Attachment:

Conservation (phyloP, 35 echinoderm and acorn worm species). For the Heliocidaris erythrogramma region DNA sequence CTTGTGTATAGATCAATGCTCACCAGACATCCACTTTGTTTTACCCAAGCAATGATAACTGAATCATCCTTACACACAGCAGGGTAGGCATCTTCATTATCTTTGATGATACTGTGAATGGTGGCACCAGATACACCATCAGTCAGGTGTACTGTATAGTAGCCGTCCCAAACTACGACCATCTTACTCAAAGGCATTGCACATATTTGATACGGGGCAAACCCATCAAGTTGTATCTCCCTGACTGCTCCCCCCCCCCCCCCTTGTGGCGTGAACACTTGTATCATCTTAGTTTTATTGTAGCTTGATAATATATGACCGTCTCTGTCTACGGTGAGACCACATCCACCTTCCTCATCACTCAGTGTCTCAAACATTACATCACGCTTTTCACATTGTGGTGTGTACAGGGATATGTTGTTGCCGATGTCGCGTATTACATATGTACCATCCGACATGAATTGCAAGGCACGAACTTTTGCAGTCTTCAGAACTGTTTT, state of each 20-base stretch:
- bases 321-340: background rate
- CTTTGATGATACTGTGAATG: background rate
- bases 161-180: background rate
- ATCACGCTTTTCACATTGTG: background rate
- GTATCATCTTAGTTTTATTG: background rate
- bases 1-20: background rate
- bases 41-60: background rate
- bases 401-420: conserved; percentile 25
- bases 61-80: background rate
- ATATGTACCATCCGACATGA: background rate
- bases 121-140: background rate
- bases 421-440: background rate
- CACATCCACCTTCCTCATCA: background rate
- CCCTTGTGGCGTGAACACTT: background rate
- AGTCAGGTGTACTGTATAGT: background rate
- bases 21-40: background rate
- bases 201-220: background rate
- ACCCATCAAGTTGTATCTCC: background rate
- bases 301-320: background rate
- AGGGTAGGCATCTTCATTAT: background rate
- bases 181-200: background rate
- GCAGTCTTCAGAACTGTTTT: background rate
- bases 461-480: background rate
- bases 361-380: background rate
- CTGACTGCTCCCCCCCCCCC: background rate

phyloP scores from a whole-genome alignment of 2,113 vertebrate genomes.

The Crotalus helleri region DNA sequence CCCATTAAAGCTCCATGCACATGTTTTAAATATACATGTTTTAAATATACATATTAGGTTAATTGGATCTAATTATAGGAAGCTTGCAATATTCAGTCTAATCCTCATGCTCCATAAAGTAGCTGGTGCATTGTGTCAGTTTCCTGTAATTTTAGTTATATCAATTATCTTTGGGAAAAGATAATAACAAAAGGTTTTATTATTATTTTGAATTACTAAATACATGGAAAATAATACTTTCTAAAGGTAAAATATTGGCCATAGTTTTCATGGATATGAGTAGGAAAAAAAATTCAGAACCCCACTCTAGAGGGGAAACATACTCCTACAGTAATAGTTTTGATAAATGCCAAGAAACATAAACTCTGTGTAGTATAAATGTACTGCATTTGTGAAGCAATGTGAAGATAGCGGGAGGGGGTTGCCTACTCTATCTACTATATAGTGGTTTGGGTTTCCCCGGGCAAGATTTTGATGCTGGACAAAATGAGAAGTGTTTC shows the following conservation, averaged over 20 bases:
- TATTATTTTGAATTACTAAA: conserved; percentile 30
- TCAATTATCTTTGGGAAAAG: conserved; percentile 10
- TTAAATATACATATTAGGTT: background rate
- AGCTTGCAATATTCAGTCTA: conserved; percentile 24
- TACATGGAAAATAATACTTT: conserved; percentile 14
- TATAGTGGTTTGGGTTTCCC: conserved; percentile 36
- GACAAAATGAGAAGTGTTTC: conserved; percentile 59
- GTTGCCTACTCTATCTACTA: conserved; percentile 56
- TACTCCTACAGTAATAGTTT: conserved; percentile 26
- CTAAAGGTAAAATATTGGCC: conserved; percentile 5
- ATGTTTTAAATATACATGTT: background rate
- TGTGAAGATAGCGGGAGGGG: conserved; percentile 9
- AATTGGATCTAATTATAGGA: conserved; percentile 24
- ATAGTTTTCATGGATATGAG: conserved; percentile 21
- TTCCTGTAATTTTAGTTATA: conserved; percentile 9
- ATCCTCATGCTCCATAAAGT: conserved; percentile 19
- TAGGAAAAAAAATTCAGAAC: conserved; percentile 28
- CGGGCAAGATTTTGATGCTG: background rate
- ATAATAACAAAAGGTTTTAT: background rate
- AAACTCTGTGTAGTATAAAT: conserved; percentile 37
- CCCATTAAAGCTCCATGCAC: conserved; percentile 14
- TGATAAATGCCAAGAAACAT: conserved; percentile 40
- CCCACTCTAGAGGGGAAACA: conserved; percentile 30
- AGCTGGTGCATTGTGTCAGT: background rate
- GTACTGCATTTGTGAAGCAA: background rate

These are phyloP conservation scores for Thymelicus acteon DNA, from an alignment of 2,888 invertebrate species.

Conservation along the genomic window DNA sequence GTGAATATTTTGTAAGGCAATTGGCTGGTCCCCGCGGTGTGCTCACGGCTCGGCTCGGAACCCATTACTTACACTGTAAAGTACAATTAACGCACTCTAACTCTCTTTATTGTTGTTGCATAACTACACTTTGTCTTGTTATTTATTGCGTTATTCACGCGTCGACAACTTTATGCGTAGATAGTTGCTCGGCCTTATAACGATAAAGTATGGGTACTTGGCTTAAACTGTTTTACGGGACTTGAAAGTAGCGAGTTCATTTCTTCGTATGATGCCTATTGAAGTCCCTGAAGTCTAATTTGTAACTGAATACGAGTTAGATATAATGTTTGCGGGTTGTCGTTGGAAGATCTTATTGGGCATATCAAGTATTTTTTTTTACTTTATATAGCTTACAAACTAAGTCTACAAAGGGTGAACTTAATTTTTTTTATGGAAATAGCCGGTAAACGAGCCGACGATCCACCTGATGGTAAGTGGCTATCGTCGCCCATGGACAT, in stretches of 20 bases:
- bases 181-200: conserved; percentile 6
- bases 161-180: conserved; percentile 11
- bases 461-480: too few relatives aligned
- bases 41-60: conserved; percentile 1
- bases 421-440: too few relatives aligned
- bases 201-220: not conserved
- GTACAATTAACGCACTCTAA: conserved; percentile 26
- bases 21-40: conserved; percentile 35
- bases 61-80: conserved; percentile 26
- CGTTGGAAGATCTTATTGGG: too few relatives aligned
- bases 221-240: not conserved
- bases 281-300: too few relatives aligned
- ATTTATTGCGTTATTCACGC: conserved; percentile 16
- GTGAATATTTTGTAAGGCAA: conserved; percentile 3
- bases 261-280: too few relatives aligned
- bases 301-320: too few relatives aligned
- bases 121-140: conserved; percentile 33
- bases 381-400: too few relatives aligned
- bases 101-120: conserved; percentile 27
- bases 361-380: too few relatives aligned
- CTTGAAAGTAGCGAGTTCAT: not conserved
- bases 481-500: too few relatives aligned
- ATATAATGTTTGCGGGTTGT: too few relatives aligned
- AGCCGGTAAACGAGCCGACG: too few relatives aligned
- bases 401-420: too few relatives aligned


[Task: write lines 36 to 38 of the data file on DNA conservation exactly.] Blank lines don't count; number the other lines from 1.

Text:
- GTTGCCTACTCTATCTACTA: conserved; percentile 56
- TACTCCTACAGTAATAGTTT: conserved; percentile 26
- CTAAAGGTAAAATATTGGCC: conserved; percentile 5